Refrigeration Compressor Teardown Class
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Mike starts his compressor teardowns by taking off the head. In the case of the first compressor, the bolts are easy to remove with either an impact drill or human hands (as shown). Once the bolts have been removed, Mike demonstrates how you can use a hammer or other blunt object to loosen up the head. Removing the head allows you to see oil inside the cylinders, check for debris on top of the pistons, and look inside the cylinders for scoring, which indicates a lack of lubrication.
The valve plate can let you know if the compressor has been overheating. If the discoloration rubs off the valve plate when you wipe it with your fingers, then that indicates mechanical wear or oil rather than overheating. If the discoloration remains, then you’re likely dealing with a case of overheating (and possibly oil loss). When removing the valve plate, you have to be careful about keeping the gasket intact.
After removing the head on a refrigerant-cooled compressor, you’ll want to take the oil pump side off rather than the motor end. All of the valves in need of inspection will be on the oil pump side. Air-cooled compressors have valves on each side of the head.
You can check the crankshaft on the oil pump side to diagnose the compressor further. If you twist the crankshaft, the pistons should move in sequence. A piston that fails to move is an indicator of floodback. After checking the piston movement, you can take a flashlight and check the area around the crankshaft to check the oil condition and look for disconnected parts or debris. To check for floodback, you can “shake hands” with the crankshaft; if there is movement when you try to move the crankshaft up and down, then there’s a good chance that you’re dealing with a floodback scenario. (In severe cases, you might even hear clicking when you move the crankshaft vertically.) Some horizontal movement is normal.
The first compressor was diagnosed as a short to ground, but Mike determines that the compressor failure was likely mild floodback. The root cause went unaddressed and may cause another failure in the near future. Compressor teardowns allow technicians to find and fix the root cause of compressor failure, especially by checking the superheat (should be a minimum of 20 degrees and a maximum of 40 degrees at the compressor inlet) and discharge temperature (below 225 degrees). Scroll compressors can’t be taken apart, so superheat and discharge temperature readings become a lot more critical.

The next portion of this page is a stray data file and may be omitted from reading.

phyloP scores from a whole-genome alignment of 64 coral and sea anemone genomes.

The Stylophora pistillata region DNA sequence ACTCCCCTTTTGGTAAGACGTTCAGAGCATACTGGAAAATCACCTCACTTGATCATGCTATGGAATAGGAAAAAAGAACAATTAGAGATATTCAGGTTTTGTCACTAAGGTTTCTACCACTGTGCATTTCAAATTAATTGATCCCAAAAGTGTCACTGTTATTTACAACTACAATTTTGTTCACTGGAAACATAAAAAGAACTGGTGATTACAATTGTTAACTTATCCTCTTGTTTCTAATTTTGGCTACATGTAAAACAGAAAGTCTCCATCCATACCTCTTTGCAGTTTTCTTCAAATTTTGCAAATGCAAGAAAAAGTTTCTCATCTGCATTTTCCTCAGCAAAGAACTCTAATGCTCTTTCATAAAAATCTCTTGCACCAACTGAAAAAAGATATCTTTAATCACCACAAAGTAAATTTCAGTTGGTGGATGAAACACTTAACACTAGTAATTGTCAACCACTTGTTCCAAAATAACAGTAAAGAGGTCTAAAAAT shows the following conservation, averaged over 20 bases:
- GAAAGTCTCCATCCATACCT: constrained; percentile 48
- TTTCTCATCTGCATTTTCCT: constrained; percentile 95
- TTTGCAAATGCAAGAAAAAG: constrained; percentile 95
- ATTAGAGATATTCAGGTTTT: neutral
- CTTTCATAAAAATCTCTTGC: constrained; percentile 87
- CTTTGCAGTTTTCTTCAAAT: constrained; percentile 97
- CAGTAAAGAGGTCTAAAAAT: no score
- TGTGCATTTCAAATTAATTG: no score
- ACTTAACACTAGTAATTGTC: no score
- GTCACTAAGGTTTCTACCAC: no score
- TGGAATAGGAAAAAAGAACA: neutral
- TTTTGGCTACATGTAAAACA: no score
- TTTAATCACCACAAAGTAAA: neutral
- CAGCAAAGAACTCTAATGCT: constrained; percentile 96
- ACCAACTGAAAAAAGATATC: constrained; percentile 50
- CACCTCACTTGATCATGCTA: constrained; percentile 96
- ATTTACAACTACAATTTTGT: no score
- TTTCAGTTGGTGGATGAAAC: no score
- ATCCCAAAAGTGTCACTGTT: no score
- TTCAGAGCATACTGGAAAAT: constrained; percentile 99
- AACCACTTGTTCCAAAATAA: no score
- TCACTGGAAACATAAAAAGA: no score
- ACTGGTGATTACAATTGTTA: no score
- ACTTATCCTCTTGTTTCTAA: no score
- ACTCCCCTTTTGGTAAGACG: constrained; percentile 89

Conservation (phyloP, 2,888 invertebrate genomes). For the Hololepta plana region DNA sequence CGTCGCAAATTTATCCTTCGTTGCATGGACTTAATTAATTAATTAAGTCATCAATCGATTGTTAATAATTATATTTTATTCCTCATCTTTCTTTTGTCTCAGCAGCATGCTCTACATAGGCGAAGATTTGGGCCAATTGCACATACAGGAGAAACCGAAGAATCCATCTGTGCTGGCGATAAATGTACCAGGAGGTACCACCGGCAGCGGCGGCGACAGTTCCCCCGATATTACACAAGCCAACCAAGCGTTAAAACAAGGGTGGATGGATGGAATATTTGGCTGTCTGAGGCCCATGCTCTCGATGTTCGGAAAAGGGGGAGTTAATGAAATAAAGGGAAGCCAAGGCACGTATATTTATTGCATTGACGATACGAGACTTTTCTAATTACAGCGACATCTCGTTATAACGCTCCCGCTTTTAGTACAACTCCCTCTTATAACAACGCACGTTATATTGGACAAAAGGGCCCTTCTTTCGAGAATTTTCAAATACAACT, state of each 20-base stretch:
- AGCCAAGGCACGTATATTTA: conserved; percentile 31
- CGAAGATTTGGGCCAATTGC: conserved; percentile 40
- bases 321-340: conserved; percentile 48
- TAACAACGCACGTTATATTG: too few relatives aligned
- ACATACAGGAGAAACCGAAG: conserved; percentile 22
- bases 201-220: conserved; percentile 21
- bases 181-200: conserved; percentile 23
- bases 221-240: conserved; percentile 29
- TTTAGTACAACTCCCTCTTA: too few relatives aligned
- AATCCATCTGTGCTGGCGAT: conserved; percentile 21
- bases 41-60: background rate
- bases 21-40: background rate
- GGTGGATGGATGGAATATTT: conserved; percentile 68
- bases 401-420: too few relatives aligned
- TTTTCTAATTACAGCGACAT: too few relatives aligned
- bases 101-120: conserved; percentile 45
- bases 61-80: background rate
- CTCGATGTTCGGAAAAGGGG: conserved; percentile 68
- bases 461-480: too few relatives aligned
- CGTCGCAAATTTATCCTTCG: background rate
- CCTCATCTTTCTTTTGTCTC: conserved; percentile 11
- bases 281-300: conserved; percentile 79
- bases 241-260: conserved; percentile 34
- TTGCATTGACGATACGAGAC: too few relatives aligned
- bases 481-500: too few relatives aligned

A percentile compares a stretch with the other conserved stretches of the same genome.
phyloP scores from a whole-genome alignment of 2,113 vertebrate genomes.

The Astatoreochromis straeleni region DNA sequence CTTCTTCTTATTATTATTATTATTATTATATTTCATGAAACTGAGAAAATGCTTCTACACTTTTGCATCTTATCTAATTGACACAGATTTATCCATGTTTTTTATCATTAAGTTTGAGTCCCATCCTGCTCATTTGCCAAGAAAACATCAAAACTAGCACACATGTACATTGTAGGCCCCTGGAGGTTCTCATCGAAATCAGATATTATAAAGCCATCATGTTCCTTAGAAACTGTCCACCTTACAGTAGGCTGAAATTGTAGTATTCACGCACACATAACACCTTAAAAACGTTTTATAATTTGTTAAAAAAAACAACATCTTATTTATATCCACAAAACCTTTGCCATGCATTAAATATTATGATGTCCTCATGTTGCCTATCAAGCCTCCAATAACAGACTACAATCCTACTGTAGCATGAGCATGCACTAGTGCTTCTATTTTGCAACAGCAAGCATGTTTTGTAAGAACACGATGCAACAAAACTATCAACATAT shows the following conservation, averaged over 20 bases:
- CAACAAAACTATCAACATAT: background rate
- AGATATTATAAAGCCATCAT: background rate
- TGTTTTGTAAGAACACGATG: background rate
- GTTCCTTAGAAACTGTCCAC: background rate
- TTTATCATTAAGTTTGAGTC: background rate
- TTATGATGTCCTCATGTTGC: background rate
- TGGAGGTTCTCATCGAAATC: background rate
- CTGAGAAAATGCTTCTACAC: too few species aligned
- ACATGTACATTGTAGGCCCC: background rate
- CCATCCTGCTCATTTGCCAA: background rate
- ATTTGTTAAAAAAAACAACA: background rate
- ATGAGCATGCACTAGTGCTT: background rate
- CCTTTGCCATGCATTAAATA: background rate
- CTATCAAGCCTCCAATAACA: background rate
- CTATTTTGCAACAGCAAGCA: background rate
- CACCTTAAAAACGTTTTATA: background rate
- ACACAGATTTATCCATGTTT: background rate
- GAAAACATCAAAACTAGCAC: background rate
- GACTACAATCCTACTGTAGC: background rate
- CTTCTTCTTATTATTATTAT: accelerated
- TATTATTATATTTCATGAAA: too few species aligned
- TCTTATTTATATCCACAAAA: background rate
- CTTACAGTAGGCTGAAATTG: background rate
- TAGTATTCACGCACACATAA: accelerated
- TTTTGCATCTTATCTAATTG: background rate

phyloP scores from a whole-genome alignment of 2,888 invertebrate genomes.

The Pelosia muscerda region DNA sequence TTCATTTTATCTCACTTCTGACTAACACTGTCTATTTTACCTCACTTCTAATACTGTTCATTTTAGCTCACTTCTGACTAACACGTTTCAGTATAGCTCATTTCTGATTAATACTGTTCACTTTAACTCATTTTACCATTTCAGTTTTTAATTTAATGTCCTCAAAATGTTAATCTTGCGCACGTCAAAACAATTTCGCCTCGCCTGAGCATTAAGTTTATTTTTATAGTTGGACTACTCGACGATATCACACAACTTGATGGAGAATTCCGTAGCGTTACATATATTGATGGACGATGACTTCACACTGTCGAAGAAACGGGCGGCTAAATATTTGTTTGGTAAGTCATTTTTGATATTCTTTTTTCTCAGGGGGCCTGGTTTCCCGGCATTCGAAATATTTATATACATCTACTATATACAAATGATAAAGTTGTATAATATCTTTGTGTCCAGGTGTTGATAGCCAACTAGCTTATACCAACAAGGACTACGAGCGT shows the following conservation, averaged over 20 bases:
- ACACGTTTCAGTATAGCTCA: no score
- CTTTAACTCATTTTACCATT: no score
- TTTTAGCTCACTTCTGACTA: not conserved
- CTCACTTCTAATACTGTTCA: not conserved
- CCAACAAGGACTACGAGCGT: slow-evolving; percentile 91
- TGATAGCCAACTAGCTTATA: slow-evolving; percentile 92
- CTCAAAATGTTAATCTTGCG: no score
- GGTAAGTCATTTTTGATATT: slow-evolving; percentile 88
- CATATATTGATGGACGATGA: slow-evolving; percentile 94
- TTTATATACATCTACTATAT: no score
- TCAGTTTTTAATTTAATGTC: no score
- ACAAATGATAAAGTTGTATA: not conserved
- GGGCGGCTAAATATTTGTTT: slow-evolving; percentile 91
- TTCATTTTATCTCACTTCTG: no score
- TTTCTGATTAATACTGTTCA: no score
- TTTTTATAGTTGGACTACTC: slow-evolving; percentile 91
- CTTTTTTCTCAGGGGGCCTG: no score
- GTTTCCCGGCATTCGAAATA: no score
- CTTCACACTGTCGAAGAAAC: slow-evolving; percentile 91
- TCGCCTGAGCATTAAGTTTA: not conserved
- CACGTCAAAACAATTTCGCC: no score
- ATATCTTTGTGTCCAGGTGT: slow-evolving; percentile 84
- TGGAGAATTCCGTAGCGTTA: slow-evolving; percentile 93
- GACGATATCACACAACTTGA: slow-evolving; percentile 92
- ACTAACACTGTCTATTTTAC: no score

The second compressor’s valve plate looks very dark, but Mike determines that dirty oil is more likely than an overheating case; the discoloration wipes off after Mike rubs it with his fingers. The discus pucks are also in good condition. The crankshaft housing is gritty, which can be a result of contamination or metal shavings. When Mike rotates the crankshaft, he feels more resistance than usual. There is little horizontal play and a LOT of vertical play when Mike “shakes hands” with the crankshaft, which indicates another floodback scenario.
The third compressor has a dark valve plate, and the discoloration does NOT come off easily. The oil is also sticky, and that combination of factors indicates an overheating scenario or possibly a loss of oil. (Note: oil starts breaking down around 310 degrees.) There is a lot of metal debris near the crankshaft, which could be a sign of friction that results from overheating. When Mike rotates and “shakes hands” with the crankshaft, he determines that everything is normal on that end. In the end, the discharge temperature was likely too high, causing overheating.
Tearing down the compressor can help you identify failures due to overheating, floodback, oil loss, and slugs. In some cases, there will be “no defect found,” which indicates that something external to the compressor caused the problem.
Whenever you work on a Copeland compressor, you can use the Copeland Mobile app to receive manufacturer assistance. Just be sure to look at the label with the SKU and model information.